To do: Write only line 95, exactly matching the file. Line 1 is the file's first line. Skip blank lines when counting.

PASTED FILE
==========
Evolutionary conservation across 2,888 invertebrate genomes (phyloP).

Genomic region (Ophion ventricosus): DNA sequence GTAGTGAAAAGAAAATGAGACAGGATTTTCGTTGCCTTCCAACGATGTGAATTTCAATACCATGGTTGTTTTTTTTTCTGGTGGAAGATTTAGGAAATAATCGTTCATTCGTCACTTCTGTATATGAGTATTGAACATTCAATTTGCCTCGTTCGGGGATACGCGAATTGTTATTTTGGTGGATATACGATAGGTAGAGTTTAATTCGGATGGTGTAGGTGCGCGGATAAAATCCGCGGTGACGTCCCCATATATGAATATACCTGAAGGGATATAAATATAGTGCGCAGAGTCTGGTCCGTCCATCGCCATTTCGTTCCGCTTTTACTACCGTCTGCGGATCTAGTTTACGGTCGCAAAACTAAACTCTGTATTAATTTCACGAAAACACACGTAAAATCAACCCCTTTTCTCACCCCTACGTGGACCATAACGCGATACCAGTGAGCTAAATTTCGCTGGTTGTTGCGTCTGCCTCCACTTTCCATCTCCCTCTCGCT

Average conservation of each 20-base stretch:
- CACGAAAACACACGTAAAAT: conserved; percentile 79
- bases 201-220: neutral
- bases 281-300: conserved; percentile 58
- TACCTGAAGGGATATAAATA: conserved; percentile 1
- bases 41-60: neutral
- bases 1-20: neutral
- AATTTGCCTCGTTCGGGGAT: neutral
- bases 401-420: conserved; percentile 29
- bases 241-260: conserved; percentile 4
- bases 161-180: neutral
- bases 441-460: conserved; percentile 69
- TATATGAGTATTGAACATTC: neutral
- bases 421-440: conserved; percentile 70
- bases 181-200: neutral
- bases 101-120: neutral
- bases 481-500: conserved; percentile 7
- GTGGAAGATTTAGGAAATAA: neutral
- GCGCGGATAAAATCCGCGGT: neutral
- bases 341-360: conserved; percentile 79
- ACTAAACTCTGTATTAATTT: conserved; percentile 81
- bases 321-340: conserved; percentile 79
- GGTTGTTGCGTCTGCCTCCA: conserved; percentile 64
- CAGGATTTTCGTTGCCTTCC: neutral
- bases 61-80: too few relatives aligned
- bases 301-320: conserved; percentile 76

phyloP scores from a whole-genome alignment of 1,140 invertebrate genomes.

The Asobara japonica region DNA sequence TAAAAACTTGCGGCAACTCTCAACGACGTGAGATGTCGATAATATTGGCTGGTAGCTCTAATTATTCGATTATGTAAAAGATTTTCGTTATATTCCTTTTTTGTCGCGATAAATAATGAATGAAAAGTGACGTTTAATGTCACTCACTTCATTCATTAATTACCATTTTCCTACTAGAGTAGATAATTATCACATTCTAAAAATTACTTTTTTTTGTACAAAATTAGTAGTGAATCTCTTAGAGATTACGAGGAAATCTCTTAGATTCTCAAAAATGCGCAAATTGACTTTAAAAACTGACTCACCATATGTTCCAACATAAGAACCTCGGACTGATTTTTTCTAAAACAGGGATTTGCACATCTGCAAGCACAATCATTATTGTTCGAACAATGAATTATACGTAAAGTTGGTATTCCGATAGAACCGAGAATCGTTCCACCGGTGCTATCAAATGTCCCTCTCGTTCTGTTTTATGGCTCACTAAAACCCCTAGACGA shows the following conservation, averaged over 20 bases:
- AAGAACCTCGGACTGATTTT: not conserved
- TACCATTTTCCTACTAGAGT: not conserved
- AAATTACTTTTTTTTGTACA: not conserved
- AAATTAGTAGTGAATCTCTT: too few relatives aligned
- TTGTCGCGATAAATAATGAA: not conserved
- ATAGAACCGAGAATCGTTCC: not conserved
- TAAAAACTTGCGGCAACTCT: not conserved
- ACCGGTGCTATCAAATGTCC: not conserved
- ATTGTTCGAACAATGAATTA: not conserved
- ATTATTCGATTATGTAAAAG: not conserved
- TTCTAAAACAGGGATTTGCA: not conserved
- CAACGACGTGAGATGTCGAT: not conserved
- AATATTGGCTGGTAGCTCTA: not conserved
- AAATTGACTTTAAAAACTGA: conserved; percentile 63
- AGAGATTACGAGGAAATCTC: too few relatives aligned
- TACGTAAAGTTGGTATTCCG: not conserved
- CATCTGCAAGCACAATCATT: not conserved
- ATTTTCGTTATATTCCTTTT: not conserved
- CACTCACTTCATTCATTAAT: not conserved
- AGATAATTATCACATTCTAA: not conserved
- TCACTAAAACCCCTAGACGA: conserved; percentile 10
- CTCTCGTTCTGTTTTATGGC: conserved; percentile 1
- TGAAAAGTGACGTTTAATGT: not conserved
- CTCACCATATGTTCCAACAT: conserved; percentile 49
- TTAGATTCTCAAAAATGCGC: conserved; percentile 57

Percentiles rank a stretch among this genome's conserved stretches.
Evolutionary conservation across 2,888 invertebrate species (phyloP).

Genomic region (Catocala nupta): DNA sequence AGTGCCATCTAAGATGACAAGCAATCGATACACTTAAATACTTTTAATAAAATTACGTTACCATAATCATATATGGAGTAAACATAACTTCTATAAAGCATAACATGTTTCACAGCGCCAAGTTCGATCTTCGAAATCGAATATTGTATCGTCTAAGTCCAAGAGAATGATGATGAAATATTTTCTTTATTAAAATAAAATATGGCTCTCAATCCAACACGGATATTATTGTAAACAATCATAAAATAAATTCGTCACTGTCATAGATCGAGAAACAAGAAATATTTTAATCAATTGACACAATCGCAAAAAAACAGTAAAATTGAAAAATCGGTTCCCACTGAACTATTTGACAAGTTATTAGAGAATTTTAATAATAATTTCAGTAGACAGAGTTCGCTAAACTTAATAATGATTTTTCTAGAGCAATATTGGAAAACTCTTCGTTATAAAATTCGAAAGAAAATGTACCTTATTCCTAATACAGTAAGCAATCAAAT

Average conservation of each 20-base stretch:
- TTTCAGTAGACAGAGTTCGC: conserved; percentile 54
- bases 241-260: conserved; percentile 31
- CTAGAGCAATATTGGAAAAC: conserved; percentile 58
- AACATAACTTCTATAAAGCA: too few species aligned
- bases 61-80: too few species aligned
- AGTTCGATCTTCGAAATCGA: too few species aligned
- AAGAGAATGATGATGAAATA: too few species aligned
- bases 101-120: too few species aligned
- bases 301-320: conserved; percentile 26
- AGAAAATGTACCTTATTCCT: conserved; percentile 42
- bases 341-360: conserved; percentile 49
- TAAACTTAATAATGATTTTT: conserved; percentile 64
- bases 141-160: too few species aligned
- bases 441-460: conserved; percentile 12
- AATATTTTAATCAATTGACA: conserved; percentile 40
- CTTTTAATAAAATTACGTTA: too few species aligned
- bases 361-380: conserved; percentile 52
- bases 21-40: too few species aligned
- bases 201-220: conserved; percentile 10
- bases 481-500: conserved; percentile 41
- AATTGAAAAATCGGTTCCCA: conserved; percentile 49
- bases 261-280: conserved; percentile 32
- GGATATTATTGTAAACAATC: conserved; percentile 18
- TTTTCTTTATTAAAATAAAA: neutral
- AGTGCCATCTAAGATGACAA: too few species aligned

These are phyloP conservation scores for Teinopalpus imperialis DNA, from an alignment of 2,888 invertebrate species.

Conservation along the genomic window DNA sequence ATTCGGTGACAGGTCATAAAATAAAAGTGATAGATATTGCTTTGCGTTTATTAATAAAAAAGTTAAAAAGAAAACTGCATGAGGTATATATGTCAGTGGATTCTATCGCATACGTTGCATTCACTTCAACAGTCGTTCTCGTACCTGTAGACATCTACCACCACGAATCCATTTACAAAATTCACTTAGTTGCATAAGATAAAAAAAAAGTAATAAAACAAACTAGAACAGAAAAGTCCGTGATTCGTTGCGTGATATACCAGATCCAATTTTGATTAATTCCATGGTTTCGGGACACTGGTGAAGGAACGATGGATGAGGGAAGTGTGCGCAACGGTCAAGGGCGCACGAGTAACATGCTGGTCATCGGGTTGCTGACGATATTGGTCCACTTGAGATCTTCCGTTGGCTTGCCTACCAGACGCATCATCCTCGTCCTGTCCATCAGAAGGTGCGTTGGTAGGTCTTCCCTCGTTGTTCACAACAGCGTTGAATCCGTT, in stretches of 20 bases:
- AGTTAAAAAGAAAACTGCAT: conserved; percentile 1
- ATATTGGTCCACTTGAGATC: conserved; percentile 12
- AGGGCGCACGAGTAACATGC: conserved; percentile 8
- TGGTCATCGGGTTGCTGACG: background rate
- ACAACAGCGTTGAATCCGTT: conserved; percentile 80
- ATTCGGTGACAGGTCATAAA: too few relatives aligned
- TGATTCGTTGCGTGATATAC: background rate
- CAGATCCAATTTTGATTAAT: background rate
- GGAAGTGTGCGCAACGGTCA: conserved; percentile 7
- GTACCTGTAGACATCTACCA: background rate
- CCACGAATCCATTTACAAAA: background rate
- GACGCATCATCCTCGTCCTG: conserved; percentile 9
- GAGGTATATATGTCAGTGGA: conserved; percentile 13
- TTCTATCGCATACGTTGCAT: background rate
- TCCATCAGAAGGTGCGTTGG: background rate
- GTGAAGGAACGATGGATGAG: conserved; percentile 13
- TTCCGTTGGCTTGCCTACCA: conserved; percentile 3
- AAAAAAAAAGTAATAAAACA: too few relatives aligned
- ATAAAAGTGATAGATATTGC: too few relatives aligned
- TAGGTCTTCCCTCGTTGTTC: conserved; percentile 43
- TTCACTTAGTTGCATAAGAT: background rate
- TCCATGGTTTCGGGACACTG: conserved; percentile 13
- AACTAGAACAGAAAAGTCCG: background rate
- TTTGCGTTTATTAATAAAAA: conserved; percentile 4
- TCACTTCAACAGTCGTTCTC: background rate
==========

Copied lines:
- GGAAGTGTGCGCAACGGTCA: conserved; percentile 7